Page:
Everybody needs to eat. And in Chicago, Grocery Run Club is helping to make sure nobody ever goes without a meal.
Founded by two born-and-raised Chicago residents Jorge Saldarriaga and Lucy Angel who proudly rep their city and Latin heritage every chance they get, Grocery Run Club is an amazing organization that supplies food and other essentials free of charge to underprivileged and underserved neighborhoods. Using a subscription-based donation system that is sure to soon be utilized by community outreach and philanthropic groups everywhere, Jorge and Lucy are definitely innovators when it comes to selflessly helping others.
We're proud to have Lucy and Jorge share with us all the great work Grocery Run Club is doing for Chicago in the interview below, where you can learn what they do, why they do it, and how you can get involved to make the future a little brighter in the Windy City.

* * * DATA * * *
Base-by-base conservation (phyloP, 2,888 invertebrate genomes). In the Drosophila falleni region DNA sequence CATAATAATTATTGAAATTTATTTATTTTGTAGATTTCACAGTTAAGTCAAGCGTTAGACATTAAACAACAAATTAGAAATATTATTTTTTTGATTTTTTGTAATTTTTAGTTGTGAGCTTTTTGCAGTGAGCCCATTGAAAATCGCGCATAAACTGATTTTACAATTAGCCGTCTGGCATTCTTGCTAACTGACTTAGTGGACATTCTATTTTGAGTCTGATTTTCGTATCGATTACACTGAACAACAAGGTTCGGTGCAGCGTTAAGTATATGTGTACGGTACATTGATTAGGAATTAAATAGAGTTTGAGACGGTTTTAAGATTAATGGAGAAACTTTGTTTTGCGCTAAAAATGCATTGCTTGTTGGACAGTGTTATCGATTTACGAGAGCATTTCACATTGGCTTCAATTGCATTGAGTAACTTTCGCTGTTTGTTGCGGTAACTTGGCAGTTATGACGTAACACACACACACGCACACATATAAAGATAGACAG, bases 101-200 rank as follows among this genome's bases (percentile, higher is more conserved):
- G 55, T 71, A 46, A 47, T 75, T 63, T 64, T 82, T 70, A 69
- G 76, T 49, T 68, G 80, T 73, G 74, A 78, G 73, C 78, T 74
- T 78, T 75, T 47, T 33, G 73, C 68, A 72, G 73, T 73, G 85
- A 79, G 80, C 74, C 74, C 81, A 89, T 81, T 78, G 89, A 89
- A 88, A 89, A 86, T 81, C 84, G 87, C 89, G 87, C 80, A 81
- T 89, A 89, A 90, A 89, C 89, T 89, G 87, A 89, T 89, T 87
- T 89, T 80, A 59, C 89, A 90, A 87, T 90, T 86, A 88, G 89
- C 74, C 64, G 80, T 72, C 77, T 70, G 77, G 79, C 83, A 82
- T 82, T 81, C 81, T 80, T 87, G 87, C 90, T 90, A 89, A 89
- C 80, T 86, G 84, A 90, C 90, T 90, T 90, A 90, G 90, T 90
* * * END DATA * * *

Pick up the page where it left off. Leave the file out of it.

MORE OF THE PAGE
First, please introduce yourselves, and share anything you think everyone should know about you.
Jorge: What up world! My name is Jorge Saldarriaga, a born and raised Chicago kid from the North Side of the city. I grew up in Ravenswood and Portage Park and I’m a Colombian-American. I love all things culture and have always gravitated to food, drink, and streetwear as avenues that allowed myself to learn more about the world. Back in the day you could catch me at a couple of different restaurants and bars making and slingin’ drinks and food. More recently I’ve dove into the marketing world and am now the Cultural Market Manager for Diageo Brands in Chicago. I partner with event organizers throughout the city, predominantly from marginalized communities, and sponsor culturally relevant and impactful events. If I’m not on my work tip, I’m at Grocery Run Club working on partnerships and logistics on how we can feed and impact our underserved communities in our city.